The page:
We took a taxi back to our hotel - checked the expected (and metered) price beforehand, because the water taxi price doubled for the late night return to $20 a head, so for all of us the $35 taxi fair was a lot cheaper! (Nearly all the taxis seem to be big people carrier style vehicles, which is great for larger groups)

We never went to the Dockyard at night, but even in the daytime it is a little well, not quite 'tacky' but heading in that direction (ie, in comparison with St Georges, which is definitely not tacky!). But I guess Dockyard is lively, and certainly very accessible by ferry from Hamilton.

Canada
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4. Re: Harbor Nights/Destination Dockyard

Can you tell us what that meal you had in the Pickled Onion would have cost in London? Perhaps in a similar location and similar quality.

Canada
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for Cape Cod
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5. Re: Harbor Nights/Destination Dockyard

I think, perhaps, that I should point out that the Royal Naval Dockyard is just as historical in its own way as St George's. In addition it has a quite spectacular location. Did you take the time to visit the Maritime Museum? I don't think that I have ever been aware of anything even approaching tacky. Certainly the magnificent buildings left from its glory days can in now way be considered tacky.

London
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6. Re: Harbor Nights/Destination Dockyard

I don't eat out in London, so can't tell you London prices. Pizzas in my local commuter town are around £10 or a bit less, and a bottle of wine is probably £15.

I doubt Hamilton prices are particularly hideous as capital cities and tourist destinations go, but I posted the prices we paid so people could be aware of what they would need to pay. By contrast, our lunch meal in St Goerges at a similar restaurant was noticeably less expensive, but then it was lunch, not dinner.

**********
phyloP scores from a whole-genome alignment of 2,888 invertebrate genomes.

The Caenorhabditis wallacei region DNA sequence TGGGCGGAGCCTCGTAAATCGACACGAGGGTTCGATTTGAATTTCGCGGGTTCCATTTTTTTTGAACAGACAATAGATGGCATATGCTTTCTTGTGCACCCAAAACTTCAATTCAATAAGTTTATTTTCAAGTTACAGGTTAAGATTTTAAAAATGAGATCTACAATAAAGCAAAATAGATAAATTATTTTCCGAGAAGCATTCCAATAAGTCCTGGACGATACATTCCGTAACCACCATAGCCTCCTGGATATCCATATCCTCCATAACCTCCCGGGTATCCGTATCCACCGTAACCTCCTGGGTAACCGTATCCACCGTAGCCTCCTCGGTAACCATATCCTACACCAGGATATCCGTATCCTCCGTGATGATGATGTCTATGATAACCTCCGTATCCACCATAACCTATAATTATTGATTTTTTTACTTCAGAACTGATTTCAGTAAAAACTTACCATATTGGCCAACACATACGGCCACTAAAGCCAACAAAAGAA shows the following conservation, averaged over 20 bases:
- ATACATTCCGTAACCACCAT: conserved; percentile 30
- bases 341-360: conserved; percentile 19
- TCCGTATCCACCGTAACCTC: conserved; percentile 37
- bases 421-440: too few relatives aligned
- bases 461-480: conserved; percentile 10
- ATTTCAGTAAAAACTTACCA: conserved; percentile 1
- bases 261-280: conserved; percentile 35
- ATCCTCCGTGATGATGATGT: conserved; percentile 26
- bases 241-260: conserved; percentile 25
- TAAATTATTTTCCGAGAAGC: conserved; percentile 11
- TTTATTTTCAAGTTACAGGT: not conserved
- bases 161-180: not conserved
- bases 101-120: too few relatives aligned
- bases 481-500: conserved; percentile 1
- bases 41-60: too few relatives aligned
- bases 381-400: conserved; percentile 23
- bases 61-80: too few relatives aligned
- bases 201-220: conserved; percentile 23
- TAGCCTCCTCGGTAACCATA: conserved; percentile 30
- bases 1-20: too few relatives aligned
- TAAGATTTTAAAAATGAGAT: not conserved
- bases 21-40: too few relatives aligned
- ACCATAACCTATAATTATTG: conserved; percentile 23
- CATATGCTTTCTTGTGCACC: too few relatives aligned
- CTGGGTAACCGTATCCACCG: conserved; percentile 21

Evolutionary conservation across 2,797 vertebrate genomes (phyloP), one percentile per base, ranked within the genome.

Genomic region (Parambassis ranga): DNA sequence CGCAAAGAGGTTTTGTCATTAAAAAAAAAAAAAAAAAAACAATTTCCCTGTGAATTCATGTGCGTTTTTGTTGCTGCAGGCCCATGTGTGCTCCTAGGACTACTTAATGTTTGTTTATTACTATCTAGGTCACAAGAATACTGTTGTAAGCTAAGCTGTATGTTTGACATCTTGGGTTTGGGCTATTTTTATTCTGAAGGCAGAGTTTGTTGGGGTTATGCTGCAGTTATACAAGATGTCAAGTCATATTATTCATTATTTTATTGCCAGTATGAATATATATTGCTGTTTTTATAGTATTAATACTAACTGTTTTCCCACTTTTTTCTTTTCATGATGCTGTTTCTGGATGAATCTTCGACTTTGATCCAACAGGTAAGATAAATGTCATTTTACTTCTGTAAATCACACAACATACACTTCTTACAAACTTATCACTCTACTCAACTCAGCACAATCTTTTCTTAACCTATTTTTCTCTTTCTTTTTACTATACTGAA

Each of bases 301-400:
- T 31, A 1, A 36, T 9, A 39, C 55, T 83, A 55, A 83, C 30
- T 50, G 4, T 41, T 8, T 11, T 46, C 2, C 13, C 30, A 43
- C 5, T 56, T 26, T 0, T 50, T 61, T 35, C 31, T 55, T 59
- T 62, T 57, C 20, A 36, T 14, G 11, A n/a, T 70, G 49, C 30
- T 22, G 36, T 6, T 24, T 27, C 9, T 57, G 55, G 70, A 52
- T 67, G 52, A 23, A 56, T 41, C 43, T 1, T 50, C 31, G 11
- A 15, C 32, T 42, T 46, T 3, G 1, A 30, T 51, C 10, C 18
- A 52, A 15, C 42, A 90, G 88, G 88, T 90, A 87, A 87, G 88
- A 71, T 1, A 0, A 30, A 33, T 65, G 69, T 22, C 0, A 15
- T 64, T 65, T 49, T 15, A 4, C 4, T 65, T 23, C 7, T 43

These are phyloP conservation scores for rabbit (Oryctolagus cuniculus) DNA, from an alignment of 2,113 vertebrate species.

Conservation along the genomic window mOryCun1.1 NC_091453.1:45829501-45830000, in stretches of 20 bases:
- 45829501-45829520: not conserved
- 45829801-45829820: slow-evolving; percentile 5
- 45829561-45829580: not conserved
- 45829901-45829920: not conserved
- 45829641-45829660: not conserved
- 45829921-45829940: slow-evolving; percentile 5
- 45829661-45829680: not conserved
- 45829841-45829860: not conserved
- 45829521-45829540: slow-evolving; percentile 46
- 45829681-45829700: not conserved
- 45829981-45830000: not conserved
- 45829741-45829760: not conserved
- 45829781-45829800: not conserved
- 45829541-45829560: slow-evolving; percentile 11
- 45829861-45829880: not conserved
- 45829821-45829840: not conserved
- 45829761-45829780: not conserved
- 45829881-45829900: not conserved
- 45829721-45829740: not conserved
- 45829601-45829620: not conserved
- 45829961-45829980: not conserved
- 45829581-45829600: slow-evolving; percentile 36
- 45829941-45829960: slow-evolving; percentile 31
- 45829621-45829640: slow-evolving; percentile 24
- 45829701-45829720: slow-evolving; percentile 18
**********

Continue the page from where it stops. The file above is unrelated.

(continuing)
If you particularly want a 'balcony seat' to view Harbour Nights then the Pickled Onion is good, if you don't object to paying the price for the meal that goes with that.

It's not criticism on my part, just making people aware of the consequence of their choice - it's up to them if they think it's worth it or not!

As for the Dockyard, my nearest comparison is the old dockyard at English Harbour in Antigua, which is significantly, to my mind, more 'upmarket' - but then it is, so I believe, a historical 'national park' and might, if I recall rightly, have an entrance fee to get in, unlike the dockyard in Bermuda.

Yes, the historic buildings at Bermuda Dockyard are beauitful, but the atmosphere is less upmarket, ane there are modern food outlets on the green, plus the whole ambience of having a cruise ship quay is, to my mind, inherently 'tackier'.

Personally, I think the Dockyard could be made nicer, and the way it is now does not do the historic buildings true justice.

7. Re: Harbor Nights/Destination Dockyard